With all that said, the CAD industry is ripe for a disruptor. A new system that changes the way designers think and model, a system that will make us all take a pause and likely say “that will never work” before ultimately succumbing to a new generation that is passing us by. At least that’s what my friends who used to work at drafting tables tell me.
Ok- full disclosure. I make a living by designing with CAD and teaching CAD. My primary tool is SolidWorks. So- I am biased based on my current circumstances and conditions.
I also have a historical bias as I have been burned. At my peak, I was a ProE guru. Back in 2000, I gave presentations at ProE user groups (when they could bring in about 400 people paying $40/plate, instead of about 6 today). I wrote articles for ProE magazine. I thought ProE was here to stay, so I invested heavily on them and didn’t look at other software. I missed that call… now ProE is continuing to flounder and has recently switched their name to Creo in a last ditch effort to save their sinking ship. It’s too bad- I could have had a great ride with SolidWorks if I had started with them back in 2002 or so. I’ve only fully-engaged with SolidWorks recently, and it’s too late for easy and lucrative opportunities when SolidWorks saturates the CAD industry.
On the other side, I’ve worked for companies that have put fake stellar reviews on their own products and scathing reviews of other products. I’ve seen generated testimonials that are completely ridiculous. I’ve even kept products that completely under-delivered on their marketed promises.
So I’m cautious and wary, because I feel that there are 2 battle fronts I need to respect: legitimate significant changes in industry and marketing foo-foo.
How do I manage it? What do I look for? First, I analyze the reasons that ProE failed. Why did ProE lose so much market share when they had a superior product in 2003? There are a few theories, but I think they boil down to this:
- They didn’t care about their existing user-base. ProE saw SolidWorks growing because it appealed to non-engineers, inventors and designers due to its ease of use. So they decided to copy the SolidWorks interface. This was a HUGE deal for people like me who spend years getting proficient at the existing interface. It was basically as if I had spent 4 years becoming fluent in French, only to have all-French speaking countries wiped out and now have to speak Russian (if I wanted to engage with those countries).
- They didn’t care about their constituents. PTC (the company that developed ProE) decided to dissolve all their resellers and to sell direct. This helped put more of the sales dollars into PTC’s pocket. However, it had in unintended consequence of putting a LOT of very capable and technical salesmen and engineers on the street. Those guys were passionate… for their own survival AND the injustice of being cut out of a thriving partnership due to greed.
- They were arrogant jerks. I remember one sales guy coming by and showing me an add-on product. I was the “go-to” ProE user at that particular company. After the demo, I told him that the add-on would not provide any value. He said I was making a huge mistake, and asked for my boss’s contact information (implying that he was going to discuss my incompetence w/ the man that controlled my salary and career path).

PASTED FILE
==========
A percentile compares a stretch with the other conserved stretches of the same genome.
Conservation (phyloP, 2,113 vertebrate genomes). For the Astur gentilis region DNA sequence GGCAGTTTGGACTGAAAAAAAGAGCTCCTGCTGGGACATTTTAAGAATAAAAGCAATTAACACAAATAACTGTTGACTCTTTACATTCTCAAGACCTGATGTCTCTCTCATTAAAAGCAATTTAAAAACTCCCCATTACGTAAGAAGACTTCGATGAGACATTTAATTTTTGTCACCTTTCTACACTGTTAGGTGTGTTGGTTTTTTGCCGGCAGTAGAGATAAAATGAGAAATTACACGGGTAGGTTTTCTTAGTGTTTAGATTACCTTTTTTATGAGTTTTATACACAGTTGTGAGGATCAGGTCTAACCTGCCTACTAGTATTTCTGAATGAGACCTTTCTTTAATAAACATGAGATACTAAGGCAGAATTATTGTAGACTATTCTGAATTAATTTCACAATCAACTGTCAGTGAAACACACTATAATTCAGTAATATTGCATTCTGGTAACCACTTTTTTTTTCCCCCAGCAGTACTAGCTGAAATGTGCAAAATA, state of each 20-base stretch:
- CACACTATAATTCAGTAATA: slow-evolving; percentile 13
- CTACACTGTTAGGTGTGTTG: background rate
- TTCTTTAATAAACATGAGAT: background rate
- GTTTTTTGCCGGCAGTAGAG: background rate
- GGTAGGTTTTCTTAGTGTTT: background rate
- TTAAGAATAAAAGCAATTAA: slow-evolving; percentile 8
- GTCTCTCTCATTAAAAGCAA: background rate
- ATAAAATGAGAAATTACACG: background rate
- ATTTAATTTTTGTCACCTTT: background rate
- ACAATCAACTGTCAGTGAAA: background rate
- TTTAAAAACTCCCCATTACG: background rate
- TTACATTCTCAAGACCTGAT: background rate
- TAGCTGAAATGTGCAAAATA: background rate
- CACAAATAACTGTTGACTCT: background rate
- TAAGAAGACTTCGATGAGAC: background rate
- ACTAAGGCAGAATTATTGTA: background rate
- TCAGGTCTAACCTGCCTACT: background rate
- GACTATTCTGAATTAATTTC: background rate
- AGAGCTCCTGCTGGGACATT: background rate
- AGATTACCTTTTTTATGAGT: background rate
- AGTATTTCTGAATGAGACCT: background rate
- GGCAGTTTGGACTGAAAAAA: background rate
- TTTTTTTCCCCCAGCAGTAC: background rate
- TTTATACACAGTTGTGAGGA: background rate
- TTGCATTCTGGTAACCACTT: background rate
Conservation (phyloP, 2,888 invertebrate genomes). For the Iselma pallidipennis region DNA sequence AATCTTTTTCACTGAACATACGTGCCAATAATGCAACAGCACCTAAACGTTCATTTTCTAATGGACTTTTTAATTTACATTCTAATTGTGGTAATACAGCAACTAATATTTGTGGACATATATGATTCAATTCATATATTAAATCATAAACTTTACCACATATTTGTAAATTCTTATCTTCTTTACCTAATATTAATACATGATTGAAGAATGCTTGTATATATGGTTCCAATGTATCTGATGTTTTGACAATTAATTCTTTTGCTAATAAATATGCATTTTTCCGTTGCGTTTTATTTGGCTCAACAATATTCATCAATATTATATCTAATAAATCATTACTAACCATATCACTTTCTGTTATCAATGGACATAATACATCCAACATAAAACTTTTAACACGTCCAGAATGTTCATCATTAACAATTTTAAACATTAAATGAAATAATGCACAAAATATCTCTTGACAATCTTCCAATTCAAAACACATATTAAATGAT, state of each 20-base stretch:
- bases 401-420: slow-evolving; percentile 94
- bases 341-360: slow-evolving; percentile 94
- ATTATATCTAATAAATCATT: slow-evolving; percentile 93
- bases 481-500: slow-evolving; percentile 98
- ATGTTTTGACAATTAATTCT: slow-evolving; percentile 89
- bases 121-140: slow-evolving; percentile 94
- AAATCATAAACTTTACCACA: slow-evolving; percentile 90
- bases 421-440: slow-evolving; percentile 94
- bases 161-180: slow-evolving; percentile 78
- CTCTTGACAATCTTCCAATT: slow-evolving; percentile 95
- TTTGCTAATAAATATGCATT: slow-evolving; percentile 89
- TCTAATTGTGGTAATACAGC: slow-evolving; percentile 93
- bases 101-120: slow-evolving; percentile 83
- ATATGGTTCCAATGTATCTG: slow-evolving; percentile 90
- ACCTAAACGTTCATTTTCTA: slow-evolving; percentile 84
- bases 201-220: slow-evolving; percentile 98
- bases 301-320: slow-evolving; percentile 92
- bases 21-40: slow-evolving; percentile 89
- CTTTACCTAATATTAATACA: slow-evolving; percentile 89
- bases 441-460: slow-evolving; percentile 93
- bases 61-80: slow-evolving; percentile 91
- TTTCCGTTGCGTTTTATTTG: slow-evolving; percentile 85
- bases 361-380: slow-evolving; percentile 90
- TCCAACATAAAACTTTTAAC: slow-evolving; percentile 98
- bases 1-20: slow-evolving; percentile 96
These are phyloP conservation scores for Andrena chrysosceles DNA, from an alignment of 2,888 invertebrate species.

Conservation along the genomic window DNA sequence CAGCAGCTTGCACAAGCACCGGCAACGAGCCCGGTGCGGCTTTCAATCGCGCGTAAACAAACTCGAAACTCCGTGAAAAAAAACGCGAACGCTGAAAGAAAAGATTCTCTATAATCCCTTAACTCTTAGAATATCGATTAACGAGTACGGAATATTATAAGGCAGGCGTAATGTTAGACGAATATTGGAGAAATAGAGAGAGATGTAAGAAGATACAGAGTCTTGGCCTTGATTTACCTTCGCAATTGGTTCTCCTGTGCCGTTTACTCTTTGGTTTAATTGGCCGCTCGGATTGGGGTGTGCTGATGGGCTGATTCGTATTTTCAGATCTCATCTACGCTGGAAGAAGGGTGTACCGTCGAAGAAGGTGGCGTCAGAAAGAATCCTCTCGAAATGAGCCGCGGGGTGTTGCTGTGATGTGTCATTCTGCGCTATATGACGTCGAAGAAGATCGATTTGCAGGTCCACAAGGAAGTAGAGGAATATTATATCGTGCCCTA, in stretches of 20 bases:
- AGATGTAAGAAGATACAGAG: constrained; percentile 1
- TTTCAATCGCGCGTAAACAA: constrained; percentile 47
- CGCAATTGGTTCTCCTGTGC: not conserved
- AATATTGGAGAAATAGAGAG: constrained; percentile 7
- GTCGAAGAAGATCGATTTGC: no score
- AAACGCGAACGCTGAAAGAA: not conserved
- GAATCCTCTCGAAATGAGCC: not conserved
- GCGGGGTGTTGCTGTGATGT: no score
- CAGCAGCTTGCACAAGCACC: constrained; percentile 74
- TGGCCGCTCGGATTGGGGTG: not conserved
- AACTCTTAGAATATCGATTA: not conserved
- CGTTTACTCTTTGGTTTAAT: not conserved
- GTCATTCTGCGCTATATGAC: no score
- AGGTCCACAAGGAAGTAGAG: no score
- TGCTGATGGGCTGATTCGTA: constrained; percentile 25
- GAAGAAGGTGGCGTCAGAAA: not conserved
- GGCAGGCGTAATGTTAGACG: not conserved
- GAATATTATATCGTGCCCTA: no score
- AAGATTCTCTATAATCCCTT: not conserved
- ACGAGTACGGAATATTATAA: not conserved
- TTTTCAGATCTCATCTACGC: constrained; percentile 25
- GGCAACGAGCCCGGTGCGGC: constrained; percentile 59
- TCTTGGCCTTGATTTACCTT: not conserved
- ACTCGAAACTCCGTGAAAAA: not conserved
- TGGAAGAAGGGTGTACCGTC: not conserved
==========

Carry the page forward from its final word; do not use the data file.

Why did Solidworks win?
- The users didn’t care about market share. They cared about ease-of-use.
- They offered a product with distinct advantages, primarily that the learning curve was low.
- They were straight-shooters, fun and actually geeked out on product development.
One thing I’ve read about recently is Synchronous Technology found in SolidEdge released by Siemens. There are many articles on the web about it. The basic theme seems to be: “SolidWorks has an outdated technology”. So I decide to take a look. This is not a trivial matter. I need to download the program and come up with some way to learn and test it during a 45-day trial period. It really takes 3 full weeks to start getting the hang of any software. My work has very busy periods, and periods where I get time to explore. How do other exploring CAD-users look at all their options, especially if they are new and don’t know what to look for? It definitely takes a focused effort.
So I jumped in. Without further drama, here are my findings:
Synchronous Technology is over-rated. Like a 14-year old girl buying a wonder-bra, Siemens has something small and insignificant and they are trying to make it look big and beautiful. What is Synchronous Technology? It’s the opportunity to make changes to a model without regard to the original design intent.
While Siemens touts this as an “evolution”, it is actually REMOVING intelligence from your model. It is running over previously defined features. This can be done a number of different ways using SolidWorks, but I wouldn’t suggest it for a number of reasons.
Will it make you faster? Nope. I openly challenge SolidEdge to a part modelling contest (with changes) designed by an independent firm.
SolidEdge has a similar user interface to SolidWorks (they all are about the same these days). The hot keys aren’t as developed, and it seems to take more clicks to do similar features. They have copied “mouse gestures”, but made it some sort of double ring. Surfacing seems to be comparable. It just seems to be an underdeveloped “me-too” product.
I like a competitive market. It makes everyone work harder. I don’t like companies trying to make a quick buck on marketing-hype.
So, I wouldn’t recommend doing what I’ve done. It takes a lot of effort without much payback. I also wouldn’t trust ANY article (including this one) on the web. Instead, make a little scorecard to measure different features that you think are important and try to rate them. Here’s what would be on my scorecard:
- Invite the various resellers to your company. Then, give them a part to create. Then, tell them to change it.
- How easy will it be to get training?
- How easy will it be to get technical answers to my questions?
- How many people can I hire that have this skill set?
- How many companies are hiring people with this skill set (in the eventuality that I lose my job)?
Hey guys @ SolidEdge… no offense- but we need something more to jump ships. Let me know if you have something more than this. Or let me know if you think I’m wrong.
Learn How To Pass The CSWE - See The Complete Article Series by Jim Lucas
This article is a guest post by Jim Lucas